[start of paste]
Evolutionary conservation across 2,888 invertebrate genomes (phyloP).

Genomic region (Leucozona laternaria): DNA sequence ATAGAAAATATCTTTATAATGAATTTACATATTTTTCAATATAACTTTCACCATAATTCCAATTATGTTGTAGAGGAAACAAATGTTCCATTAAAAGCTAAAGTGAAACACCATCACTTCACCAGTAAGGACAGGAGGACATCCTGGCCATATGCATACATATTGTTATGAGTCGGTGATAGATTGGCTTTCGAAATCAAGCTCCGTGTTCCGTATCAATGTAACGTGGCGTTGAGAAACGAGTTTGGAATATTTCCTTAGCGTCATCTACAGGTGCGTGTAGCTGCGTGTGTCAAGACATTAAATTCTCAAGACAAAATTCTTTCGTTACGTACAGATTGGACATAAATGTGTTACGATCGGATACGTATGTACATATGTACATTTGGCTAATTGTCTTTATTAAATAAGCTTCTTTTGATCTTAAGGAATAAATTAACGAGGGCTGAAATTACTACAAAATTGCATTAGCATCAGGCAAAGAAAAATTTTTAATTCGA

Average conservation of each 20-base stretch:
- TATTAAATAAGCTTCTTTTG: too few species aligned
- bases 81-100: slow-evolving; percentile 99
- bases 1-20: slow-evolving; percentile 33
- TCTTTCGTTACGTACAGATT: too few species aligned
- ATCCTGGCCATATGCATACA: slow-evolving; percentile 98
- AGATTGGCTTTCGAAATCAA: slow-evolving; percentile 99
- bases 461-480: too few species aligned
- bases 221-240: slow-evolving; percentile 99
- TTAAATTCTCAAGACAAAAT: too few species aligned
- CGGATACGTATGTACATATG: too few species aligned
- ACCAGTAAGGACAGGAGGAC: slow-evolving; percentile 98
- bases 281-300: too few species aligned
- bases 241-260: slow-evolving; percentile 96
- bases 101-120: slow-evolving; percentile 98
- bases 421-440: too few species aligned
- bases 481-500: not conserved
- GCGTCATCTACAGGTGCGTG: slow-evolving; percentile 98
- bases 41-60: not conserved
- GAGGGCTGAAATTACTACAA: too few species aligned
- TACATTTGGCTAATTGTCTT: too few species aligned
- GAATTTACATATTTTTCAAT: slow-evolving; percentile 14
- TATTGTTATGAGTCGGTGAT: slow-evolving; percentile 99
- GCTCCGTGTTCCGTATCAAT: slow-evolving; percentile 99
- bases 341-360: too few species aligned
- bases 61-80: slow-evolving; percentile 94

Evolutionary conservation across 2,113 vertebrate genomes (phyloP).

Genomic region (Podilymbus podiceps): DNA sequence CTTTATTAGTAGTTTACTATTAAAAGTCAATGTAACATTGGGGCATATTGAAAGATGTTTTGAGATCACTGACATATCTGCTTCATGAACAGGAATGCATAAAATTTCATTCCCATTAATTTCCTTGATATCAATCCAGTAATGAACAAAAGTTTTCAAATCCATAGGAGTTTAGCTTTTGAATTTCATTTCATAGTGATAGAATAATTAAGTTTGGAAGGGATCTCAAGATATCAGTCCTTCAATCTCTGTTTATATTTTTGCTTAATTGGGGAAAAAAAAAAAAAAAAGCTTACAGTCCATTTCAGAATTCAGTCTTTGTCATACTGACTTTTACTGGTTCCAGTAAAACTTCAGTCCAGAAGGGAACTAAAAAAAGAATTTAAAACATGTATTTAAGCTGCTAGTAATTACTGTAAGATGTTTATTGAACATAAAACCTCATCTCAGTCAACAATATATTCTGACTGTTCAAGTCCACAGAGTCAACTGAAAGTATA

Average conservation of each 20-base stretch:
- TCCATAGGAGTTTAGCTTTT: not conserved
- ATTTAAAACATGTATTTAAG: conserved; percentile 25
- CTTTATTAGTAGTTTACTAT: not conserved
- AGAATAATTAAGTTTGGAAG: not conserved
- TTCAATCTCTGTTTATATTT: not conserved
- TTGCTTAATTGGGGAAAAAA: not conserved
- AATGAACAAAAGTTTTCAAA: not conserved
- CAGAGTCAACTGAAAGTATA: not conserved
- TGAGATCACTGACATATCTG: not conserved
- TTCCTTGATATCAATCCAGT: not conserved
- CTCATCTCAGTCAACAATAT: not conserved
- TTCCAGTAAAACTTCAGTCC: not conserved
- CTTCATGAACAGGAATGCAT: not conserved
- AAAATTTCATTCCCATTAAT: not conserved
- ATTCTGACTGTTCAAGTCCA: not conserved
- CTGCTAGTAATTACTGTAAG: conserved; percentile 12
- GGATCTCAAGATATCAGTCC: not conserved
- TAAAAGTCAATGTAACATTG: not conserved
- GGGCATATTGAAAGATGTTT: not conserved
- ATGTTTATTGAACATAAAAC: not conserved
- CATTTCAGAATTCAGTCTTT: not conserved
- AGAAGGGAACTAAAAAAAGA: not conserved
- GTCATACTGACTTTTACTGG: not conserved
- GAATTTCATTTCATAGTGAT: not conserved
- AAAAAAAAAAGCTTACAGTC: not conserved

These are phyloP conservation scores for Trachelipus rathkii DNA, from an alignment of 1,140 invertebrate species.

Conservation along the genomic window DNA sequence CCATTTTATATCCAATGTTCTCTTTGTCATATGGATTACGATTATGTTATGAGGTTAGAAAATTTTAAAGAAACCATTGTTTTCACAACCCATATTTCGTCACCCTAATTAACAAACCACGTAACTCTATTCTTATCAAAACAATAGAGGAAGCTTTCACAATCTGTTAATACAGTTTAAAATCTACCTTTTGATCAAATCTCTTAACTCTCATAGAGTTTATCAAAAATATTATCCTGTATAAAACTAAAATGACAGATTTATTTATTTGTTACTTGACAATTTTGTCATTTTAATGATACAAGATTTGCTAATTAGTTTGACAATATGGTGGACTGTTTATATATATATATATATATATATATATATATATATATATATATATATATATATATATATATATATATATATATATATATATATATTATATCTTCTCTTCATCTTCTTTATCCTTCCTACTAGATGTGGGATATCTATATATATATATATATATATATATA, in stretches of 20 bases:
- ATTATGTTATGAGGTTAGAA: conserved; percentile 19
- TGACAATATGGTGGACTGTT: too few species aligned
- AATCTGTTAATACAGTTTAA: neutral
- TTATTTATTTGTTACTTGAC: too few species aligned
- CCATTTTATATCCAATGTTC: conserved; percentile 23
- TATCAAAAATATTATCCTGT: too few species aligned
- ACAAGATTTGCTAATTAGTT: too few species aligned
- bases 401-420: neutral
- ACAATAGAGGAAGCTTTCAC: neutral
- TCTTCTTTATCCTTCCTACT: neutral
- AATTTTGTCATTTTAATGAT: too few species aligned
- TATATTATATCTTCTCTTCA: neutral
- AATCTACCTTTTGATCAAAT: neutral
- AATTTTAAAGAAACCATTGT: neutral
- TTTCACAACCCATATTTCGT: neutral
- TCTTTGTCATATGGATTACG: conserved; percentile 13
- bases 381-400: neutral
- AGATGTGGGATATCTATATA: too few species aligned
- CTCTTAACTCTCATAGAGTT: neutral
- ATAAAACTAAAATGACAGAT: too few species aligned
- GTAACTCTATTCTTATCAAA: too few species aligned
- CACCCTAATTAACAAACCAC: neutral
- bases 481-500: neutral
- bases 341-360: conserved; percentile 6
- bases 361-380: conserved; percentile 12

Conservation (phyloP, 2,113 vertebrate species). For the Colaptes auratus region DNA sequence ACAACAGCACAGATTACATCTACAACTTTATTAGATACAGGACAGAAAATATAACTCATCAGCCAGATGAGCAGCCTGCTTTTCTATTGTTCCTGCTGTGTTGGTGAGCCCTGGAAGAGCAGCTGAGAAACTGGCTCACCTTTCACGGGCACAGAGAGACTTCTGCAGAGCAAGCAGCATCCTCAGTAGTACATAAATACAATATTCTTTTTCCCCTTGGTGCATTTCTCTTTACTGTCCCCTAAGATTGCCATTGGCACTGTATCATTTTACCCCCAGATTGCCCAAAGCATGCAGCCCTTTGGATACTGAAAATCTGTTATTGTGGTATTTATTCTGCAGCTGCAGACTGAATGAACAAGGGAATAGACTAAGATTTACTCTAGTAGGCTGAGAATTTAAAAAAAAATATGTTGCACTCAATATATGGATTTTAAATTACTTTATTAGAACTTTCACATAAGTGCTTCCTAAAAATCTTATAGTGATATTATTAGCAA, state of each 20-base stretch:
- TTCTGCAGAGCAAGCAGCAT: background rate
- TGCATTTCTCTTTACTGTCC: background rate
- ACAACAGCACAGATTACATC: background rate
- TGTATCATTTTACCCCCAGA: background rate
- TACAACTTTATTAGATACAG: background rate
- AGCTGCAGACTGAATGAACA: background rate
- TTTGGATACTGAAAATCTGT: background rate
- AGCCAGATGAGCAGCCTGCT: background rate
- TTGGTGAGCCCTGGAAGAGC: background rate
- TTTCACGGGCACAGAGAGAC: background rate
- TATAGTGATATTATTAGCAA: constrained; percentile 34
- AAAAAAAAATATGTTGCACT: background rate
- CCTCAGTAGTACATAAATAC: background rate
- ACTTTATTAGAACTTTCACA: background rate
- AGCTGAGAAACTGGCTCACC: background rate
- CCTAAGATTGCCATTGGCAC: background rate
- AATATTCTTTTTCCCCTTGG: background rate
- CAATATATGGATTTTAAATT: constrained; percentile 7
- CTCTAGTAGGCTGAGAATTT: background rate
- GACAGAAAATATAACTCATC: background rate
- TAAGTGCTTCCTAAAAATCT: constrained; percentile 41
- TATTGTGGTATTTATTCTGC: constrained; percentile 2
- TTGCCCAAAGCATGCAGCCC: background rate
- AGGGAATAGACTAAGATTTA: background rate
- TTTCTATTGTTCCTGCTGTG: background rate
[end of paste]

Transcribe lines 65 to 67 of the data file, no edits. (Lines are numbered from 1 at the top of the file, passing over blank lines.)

- ACAAGATTTGCTAATTAGTT: too few species aligned
- bases 401-420: neutral
- ACAATAGAGGAAGCTTTCAC: neutral